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Smokey Signals

Deconstructing the story of Smokey Bear.

 

It seemed appropriate, in this crackling-dry season when every blade of grass might as well be a matchstick and the whole Southwest is holding its breath against the inevitability of fire, to visit the hometown of Smokey Bear. (Not "Smokey the Bear," as a friend recently reminded me. Just "Smokey Bear," as if "Bear" were his last name.) That would be Capitan, NM, of course, along the rim of the Lincoln National Forest.

The author with Smokey in Capitan. That's Smokey on the right. Photo by Lisa D. Fryxell.

The signs with stern-visaged Smokey and his shovel, which ordinarily rate the fire danger from "Low" to "Extreme," have gone off the charts for the Lincoln National Forest this year, and now say simply "Closed." No wonder: Locals told us that the snowfall atop nearby Sierra Blanca, home of the Ski Apache slopes, normally totals 180 inches; last winter only 16 inches fell. Rain? Forget about it. Between the picketing pines, the ragged stems of grass are the color of dust. The ground looks thirsty.

Smokey Bear must be looking down from ursine heaven and be worried as hell.

But the drought didn't keep the faithful from trekking to Capitan for the town's annual Smokey Bear Days, which we just missed. In-between telling us about her trip to see her grandson in Germany and relating her great-grandchildren's cute demands for Smokey Bear hats, T-shirts and Thermoses, the talkative women staffing the Smokey Bear museum and souvenir store told us how collectors from as far away as New York City just can't get enough of Smokey collectibles. They're like her great-grandchildren, we gathered, only with deeper pockets. Anyway, they packed Capitan, population 1,500, for Smokey Bear Days. Presumably the Smokey fans were careful coming and going from this parched place, knowing full well that "Only you can prevent forest fires."

We grew up on that slogan and with the looming presence of Smokey Bear—arguably, according to one display at the Smokey Bear State Historical Park, the world's most famous made-up character besides Santa Claus. We're big believers in Santa, however, and knew perfectly well that Smokey was a real bear, rescued as a cub hanging from a burnt tree after a 17,000-acre forest fire near Capitan in 1950. (Smokey Bear Days is held each year the week of May 9, to commemorate the anniversary of the plucky cub's rescue.) Imagine our surprise, then, to learn that the cartoon Smokey—ranger-style hat, dungarees, ubiquitous shovel for smothering campfires—actually predated the live one. He was created in 1944 as part of a wartime effort to preserve timber supplies. The rescue of a real live version of Smokey was just a happy accident.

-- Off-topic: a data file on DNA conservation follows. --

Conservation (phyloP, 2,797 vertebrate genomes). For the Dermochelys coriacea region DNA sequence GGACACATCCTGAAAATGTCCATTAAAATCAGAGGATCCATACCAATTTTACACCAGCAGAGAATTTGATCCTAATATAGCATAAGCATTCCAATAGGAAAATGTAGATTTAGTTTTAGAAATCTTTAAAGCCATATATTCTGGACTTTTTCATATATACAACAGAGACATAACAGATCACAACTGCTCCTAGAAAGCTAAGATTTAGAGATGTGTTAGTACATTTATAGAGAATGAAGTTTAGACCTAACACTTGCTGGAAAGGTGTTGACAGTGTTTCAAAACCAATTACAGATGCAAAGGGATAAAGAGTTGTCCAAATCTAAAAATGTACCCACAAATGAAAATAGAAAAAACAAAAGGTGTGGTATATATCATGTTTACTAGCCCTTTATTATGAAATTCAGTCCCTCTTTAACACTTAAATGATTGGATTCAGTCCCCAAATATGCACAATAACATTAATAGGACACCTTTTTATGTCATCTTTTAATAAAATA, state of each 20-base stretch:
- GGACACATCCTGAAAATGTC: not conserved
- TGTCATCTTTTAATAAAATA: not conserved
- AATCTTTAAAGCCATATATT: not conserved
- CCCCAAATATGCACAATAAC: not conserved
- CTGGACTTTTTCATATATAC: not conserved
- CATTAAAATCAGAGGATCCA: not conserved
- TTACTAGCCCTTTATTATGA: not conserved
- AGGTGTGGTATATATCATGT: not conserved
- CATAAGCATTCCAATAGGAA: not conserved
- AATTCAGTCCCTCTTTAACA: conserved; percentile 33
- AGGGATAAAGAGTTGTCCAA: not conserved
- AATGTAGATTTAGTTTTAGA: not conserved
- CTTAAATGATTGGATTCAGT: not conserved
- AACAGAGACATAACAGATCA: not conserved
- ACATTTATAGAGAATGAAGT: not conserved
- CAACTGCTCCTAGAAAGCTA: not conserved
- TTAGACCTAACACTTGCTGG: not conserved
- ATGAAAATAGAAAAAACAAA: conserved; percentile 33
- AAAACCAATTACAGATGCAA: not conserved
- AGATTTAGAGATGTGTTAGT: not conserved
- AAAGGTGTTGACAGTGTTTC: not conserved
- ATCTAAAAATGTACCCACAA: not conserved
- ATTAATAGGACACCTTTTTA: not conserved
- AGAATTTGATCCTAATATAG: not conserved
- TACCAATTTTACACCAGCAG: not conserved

But after the live Smokey's death in 1976, following a long life and millions of visitors at the National Zoo in Washington, DC, the fire-prevention ad campaign had to shift gears to remind the public that the cartoon was the "real" Smokey—and it had not died.

Much as the live Smokey caught on almost too well, we learned in the displays at Capitan, Smokey's "fire is bad" message likewise proved overly effective. A whole generation, weaned on "Only you can prevent forest fires," grew up eager to suppress all wildfires. Choked with underbrush and denied the natural clean-up of lightning-sparked fires, the nation's forests turned into a tinderbox. We're still getting used to the notion of "prescribed burns," which sound like something Smokey would frown on.

Despite all these echoes from childhood, though, I almost suggested we skip Capitan and Smokey Bear. Who cares, really? It's 2006 and we're—well, not kids anymore.

 

But there we were, listening to the friendly rambling of the souvenir storekeeper and eyeing the shop's collection of old Smokey Bear pins and trinkets and stuffed animals. Flipping through a half-dozen bulging blue binders of newspaper clippings, letters and kids' paeans to Smokey. Buying a Smokey pin for my wife and a little stuffed Smokey for our daughter.